A Politician, A Missed Train and A Chandler Automobile

The Chandler Motor Car Company was in operation from 1913 to 1929 and touted their six-cylinder product as a light-weight car (less than 3,000 pounds) that was “built by men who know.”

Those men were largely former lieutenants of the Lozier Motor Company, no fewer than seven of the officers and department heads being formerly connected to that company.

A 1916 write-up about the Philadelphia Auto Show referenced the company’s policy of building only one type of chassis on which they would mount the different body styles.  Aside from the Chandler Six motor, other equipment included an aluminum crank case, silent full-floating spiral-bevel gear rear axle, long semi-elliptic springs, front and rear, Bosch high-tension magneto, Grey & Davis separate unit electric starting and lighting system, silent chain drive for motor shafts, annular ball bearings, Stewart-Warner magnetic speedometer, Stewart vacuum gasoline feed and non-skid rear tires.

The Chandler made some headlines in 1917 thanks to the antics of a politician, a state senator by the name of “Wild Bill” Scott.  I had never heard of this particular “Wild Bill”, but there was another 1917 story about him assisting an elderly woman who wanted to see the California Senate in action but couldn’t because all the chairs for spectators were full.  Scott had a page bring another chair to his desk on the floor so that the lady could sit with him to watch the proceedings.  After that incident, the Santa Ana Register printed this description of Scott:

“That’s ‘Wild Bill’ Scott. He’s loud-mouthed for booze and doesn’t care who knows it; he’s out-spoken, blustering and breezy and generally votes wrong on every moral issue that comes before the Senate and yet he is continually doing acts of kindness for some little friendless kid or some aged lady who seems to feel she is out of place in the legislative halls.”

In regard to Scott and the Chandler automobile, the story started when Scott and some of his fellow legislators hopped a train to Sacramento.  Scott got off at one stop to send a telegraph and the train departed without him, much to the amusement of his colleagues.  A Chandler Touring Car was parked in front of the station, and Scott bet the driver that he couldn’t beat the train to Sacramento.  A wager was made in which Scott gave odds and the Chandler was off.  The speeding driver was pulled over at Dixon, whereupon Scott stood on the rear seat and gave an impromptu patriotic oration to the town constable.  It must have been a good speech because the officer sent them on their way. The Chandler and its pair of occupants arrived at the Sacramento train station a full four seconds ahead of the train carrying the other legislators.  It was reported that Scott first paid the driver on the wager and then promptly sent a wire to San Francisco to purchase a shiny new Chandler for himself.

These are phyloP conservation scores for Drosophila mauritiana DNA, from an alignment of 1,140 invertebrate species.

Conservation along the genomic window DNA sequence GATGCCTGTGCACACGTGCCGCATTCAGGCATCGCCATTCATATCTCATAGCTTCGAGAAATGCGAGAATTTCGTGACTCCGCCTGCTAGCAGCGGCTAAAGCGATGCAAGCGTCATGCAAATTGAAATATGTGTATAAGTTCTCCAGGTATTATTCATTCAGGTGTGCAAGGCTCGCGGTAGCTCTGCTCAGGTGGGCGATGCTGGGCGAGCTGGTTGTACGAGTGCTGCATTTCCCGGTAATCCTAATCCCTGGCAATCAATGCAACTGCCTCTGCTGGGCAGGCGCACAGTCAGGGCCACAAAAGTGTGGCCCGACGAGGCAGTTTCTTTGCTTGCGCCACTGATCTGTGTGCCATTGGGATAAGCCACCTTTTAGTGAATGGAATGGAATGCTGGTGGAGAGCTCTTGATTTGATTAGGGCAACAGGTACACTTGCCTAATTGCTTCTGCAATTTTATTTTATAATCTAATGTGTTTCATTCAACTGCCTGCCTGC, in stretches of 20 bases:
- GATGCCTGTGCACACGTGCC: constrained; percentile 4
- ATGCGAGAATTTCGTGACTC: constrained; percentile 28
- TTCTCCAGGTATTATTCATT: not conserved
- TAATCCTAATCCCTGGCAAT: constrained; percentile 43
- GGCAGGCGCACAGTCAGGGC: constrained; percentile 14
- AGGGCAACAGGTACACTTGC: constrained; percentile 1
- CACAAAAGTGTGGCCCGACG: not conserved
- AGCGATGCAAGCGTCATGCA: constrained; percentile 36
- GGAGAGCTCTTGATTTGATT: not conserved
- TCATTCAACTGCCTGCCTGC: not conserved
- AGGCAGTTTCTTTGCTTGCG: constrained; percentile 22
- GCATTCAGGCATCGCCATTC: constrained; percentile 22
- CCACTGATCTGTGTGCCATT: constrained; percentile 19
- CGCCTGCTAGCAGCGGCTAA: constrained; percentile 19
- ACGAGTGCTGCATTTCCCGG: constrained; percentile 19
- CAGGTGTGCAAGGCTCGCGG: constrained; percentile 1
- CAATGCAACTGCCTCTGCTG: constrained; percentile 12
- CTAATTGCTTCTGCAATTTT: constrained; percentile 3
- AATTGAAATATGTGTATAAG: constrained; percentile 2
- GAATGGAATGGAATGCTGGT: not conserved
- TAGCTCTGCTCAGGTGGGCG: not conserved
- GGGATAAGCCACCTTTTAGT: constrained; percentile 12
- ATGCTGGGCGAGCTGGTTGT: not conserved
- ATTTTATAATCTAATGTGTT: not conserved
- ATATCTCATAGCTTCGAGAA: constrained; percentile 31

“Chandler Car Saves Senator From Big Joke.” The San Francisco Examiner, 14 January 1917, p. 4A.

“Chandler Car Saves Wild Bill Scott From Being A Goat In Joke.” Visalia Daily Times, 20 January 1917, p. L-1.

Chandler Motor Company. Advertisement. Los Angeles Times, 30 January 1913, p. VI-12.

Chandler Motor Company. Advertisement. The Boston Globe, 20 July 1913, p. 43.

“Chandler Six May Enter Local Field.” The Tacoma Daily Ledger, 24 August 1913, p. 21.

“Convention Hall Scene Of Largest Automobile Show.” The Philadelphia Inquirer, 9 January 1916, p. 2.

“Wild Bill Scott Votes Wrong, But He Does Kind Acts.” Santa Ana Register, 9 April 1917, p. 2.

Cool Photo: Jack Frye Buying A Rickenbacker

While rifling through the April 3, 1927, edition of the Los Angeles Times, I found this great photo of famed aviator and TWA President Jack Frye buying, what else, a Rickenbacker, the automobile named after WWI pilot Captain Eddie Rickenbacker, the “Ace of Aces”.

For more on the Rickenbacker and its distinctive radiator badge:

Rickenbacker Radiator Badge

Rickenbacker Sales Brochure

1959 Pontiac – An Uncommon Beauty

This 1959 Pontiac was a recent and welcome entry in the local car show:

When announcing the new line, Pontiac Motor Division general manager S. E. Knudsen said, “Pontiac has broken all bonds of traditional styling and engineering in 1959 with the most progressive change in our Division’s 51-year history. ” This was no exaggeration. Pontiac decision makers had left behind Indian-inspired names and ornamentation like they were a Cleveland baseball team, and Catalina, Star Chief and Bonneville comprised the ’59 line up. These models had 65 brand new features including lower, wider and heavier bodies and Vista-Panoramic windshields with greater visibility. Engine displacement was increased from 370 to 389ci with the Tempest 420 V8, and options included triple 2-barrel carburetion and Hydra-Matic transmission. Another new feature was the split grille, which Pontiac called a twin “air scoop” grille:

The new body was nearly five inches wider, and Pontiac labeled it “wide-track”:

These Pontiacs aren’t as plentiful as their Chevrolet counterparts, but their more simplistic styling makes them a beautiful alternative.